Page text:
Maltracking or subluxation is one of the complications of patellofemoral arthroplasty.
We questioned whether the computed navigation system can improve patellar tracking in patients with patellofemoral arthroplasty (PFA).
Between 2007 and 2010 we performed 15 patellofemoral arthroplasties using the Ceraver PFA and navigation assistance. Fifteen other patients underwent surgery without navigation during the same period and acted as a control group. The rotation of the native trochlea as measured using the epicondylar line as a reference before surgery and the rotation of the trochlear component and the trochlear twist angle were assessed with computed tomography (CT) scan after surgery.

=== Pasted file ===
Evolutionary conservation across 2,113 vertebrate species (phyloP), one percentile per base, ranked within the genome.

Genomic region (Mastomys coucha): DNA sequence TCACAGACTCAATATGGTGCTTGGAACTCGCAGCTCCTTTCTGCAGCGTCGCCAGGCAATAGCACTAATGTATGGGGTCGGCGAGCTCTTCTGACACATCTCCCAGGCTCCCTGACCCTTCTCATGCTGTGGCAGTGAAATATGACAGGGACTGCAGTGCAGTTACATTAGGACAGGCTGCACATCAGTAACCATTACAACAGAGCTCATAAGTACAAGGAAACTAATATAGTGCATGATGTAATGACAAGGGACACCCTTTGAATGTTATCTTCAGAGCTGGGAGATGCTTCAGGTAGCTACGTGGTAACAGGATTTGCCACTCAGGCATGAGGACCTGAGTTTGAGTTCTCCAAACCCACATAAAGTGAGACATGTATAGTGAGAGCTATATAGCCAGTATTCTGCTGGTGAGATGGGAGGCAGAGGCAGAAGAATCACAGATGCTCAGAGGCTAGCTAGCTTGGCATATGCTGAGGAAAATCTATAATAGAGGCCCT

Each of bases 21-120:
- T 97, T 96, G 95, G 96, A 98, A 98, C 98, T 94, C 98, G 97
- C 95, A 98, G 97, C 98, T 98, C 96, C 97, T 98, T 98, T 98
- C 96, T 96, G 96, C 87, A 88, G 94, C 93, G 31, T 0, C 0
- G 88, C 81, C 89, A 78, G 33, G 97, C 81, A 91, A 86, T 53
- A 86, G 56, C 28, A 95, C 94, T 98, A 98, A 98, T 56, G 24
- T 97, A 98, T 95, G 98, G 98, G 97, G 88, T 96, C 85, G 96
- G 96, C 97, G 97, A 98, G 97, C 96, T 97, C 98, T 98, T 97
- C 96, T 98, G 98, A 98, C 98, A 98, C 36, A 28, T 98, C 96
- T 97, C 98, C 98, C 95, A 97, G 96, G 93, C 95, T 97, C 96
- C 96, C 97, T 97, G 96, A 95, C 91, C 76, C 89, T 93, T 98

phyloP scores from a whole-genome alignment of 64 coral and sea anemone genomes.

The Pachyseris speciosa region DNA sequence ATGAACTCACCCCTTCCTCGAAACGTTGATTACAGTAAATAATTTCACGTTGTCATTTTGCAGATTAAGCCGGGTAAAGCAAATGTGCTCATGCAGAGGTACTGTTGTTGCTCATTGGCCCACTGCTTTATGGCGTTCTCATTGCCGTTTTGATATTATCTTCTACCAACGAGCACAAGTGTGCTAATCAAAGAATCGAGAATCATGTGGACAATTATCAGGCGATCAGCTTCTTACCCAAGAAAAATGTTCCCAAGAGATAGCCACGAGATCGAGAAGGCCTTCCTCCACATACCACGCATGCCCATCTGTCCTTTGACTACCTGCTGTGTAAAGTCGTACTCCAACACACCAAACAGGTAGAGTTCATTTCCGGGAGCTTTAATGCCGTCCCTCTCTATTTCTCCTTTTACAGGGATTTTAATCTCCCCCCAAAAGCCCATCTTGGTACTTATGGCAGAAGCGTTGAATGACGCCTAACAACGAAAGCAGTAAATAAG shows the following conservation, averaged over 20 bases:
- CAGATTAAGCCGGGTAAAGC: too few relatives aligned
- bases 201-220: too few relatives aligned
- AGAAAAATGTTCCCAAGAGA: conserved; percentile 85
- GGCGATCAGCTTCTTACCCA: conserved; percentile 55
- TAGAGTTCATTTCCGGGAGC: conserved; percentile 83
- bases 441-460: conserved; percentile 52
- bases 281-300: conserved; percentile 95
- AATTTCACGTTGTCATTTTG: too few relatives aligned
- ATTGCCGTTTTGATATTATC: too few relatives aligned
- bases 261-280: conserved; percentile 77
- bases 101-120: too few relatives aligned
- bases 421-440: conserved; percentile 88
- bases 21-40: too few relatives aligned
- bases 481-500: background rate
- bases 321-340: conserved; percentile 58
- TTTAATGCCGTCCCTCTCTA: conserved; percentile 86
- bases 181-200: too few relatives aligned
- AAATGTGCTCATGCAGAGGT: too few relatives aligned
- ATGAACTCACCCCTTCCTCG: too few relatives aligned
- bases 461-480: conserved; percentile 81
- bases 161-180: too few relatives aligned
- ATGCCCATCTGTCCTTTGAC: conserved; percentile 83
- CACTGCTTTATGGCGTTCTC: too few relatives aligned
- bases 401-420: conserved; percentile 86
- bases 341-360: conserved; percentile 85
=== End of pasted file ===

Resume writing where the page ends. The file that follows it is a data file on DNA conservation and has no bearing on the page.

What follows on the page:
The mean follow-up was 3 years (range, 2–5 years). The group with navigation had no patellofemoral complications and better clinical scores. The group without navigation had abnormal patellofemoral tracking in 5 of the 15 patients. CT scan demonstrated excessive internal component rotation, as compared with patients without complications. This excessive internal rotation was proportional to the severity of the patellofemoral maltracking.
The short-term results suggest that navigation can lead to better trochlear rotation which, in our hands, is associated with fewer cases of patellar maltracking and better overall clinical scores.
HSS Journal, an academic peer-reviewed journal published three times a year, February, July and October. The Journal accepts and publishes peer reviewed articles from around the world that contribute to the advancement of the knowledge of musculoskeletal diseases and disorders.